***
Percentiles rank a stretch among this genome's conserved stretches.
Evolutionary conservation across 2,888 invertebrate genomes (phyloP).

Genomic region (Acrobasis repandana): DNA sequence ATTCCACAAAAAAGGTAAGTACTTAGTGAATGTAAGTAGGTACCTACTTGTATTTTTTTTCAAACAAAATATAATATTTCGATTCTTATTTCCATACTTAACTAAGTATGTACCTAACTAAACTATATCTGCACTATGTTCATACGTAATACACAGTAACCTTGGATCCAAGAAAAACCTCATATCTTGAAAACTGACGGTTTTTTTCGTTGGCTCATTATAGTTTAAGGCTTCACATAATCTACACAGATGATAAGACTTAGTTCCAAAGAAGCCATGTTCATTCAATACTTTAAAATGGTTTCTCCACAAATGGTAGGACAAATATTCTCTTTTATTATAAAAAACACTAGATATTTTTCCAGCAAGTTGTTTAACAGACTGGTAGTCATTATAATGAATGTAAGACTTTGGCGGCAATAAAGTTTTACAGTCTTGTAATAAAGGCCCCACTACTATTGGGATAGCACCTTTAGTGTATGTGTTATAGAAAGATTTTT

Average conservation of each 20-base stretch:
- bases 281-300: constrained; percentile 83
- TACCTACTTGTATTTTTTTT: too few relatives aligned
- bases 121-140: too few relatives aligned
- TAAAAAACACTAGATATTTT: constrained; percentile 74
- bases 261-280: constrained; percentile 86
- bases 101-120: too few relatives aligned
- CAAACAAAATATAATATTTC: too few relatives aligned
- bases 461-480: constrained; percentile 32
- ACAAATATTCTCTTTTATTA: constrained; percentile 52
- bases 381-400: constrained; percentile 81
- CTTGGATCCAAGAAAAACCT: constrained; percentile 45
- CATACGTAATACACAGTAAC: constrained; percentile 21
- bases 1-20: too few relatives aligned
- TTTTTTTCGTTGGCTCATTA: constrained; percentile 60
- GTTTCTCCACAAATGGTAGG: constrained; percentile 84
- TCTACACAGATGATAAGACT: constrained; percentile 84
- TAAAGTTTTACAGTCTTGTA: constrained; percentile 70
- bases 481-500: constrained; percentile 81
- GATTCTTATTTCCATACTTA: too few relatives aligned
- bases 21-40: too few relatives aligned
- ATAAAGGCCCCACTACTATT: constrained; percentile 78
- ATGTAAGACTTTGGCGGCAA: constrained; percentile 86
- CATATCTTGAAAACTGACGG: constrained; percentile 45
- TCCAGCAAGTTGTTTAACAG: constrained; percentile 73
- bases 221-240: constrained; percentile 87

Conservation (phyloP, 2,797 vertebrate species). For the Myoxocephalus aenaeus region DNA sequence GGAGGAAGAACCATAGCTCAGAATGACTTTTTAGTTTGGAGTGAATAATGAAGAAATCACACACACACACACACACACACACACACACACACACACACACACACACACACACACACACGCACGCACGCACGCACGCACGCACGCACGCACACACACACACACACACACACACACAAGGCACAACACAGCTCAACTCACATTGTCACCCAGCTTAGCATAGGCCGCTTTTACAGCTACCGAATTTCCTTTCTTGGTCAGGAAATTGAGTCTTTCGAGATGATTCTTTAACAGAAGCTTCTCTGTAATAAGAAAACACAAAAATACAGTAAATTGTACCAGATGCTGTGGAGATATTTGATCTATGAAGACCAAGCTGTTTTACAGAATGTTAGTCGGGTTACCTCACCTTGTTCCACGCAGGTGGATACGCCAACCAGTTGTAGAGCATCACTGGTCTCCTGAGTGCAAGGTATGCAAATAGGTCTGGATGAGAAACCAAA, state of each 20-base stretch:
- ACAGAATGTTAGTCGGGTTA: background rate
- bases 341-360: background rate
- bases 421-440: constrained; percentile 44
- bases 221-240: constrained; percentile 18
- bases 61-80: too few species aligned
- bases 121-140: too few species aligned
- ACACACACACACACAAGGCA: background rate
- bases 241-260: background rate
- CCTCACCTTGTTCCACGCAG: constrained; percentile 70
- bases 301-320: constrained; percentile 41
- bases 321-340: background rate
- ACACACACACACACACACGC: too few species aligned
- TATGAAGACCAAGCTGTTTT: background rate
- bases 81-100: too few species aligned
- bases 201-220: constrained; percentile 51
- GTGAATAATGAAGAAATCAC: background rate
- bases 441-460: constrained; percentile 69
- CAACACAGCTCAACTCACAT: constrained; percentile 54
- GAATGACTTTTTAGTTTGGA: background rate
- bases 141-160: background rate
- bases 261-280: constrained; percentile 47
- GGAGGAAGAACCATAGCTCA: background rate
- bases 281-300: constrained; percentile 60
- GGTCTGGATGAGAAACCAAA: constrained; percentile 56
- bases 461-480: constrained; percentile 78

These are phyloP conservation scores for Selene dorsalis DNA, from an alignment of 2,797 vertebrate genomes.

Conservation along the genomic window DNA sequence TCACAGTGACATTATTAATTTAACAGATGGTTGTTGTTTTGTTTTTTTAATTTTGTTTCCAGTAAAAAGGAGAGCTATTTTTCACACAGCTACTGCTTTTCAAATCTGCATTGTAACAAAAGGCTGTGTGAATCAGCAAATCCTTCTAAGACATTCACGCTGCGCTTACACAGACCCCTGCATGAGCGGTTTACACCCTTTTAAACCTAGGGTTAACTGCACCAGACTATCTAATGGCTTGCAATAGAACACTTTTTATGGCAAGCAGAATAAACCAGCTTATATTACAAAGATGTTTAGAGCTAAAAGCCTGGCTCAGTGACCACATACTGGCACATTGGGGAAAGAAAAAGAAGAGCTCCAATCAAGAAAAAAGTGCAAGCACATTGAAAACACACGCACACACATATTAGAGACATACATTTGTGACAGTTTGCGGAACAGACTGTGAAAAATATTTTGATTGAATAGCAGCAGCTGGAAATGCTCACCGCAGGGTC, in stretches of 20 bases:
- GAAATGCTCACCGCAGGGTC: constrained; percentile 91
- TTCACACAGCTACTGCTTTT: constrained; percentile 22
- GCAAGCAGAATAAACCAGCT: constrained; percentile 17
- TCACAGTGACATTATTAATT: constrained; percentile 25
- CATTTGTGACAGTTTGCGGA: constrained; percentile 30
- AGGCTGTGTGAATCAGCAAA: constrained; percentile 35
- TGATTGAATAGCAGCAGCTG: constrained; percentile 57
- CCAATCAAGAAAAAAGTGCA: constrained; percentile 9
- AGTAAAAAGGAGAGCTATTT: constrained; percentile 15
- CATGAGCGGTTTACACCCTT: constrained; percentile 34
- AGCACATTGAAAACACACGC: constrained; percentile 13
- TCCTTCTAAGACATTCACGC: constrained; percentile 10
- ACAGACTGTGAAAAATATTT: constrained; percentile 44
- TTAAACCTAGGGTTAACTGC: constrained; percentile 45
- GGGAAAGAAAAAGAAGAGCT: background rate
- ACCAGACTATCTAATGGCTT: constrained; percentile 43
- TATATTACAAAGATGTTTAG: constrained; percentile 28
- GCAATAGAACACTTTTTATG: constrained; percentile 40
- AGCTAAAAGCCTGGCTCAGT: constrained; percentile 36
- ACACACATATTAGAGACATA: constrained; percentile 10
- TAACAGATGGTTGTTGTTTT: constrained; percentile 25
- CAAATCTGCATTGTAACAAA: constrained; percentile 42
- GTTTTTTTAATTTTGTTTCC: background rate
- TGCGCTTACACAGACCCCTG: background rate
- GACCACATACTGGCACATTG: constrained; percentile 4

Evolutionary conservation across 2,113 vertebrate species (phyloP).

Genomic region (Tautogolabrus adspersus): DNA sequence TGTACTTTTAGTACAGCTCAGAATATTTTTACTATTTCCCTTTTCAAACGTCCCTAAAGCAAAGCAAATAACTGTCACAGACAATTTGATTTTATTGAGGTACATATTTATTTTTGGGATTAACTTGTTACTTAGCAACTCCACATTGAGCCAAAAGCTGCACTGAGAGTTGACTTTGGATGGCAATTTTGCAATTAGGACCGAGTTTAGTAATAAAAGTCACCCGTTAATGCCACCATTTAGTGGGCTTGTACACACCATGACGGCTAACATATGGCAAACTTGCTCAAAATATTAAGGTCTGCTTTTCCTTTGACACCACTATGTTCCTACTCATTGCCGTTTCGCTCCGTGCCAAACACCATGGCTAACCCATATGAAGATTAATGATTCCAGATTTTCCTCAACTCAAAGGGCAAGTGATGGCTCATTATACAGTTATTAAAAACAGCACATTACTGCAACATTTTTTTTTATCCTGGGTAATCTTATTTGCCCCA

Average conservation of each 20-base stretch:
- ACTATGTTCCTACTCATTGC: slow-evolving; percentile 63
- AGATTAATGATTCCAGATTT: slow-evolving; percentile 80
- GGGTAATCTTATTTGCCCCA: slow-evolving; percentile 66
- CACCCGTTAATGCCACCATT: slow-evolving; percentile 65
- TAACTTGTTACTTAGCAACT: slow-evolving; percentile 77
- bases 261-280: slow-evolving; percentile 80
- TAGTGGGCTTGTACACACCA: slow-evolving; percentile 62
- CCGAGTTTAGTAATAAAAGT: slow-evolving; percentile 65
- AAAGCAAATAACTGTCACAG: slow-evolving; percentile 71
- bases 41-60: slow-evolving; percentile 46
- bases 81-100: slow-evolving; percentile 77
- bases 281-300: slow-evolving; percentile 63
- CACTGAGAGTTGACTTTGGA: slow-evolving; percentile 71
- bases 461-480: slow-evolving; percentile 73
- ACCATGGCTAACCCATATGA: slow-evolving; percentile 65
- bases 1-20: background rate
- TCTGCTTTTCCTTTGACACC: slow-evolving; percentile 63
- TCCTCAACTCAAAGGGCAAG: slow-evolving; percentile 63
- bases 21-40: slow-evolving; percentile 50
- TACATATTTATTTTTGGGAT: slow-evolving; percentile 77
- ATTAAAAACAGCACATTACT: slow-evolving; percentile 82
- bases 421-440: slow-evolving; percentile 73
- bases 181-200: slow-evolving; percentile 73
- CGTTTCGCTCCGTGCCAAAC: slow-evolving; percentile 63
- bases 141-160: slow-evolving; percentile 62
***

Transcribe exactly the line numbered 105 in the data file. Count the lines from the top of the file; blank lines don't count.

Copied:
- TACATATTTATTTTTGGGAT: slow-evolving; percentile 77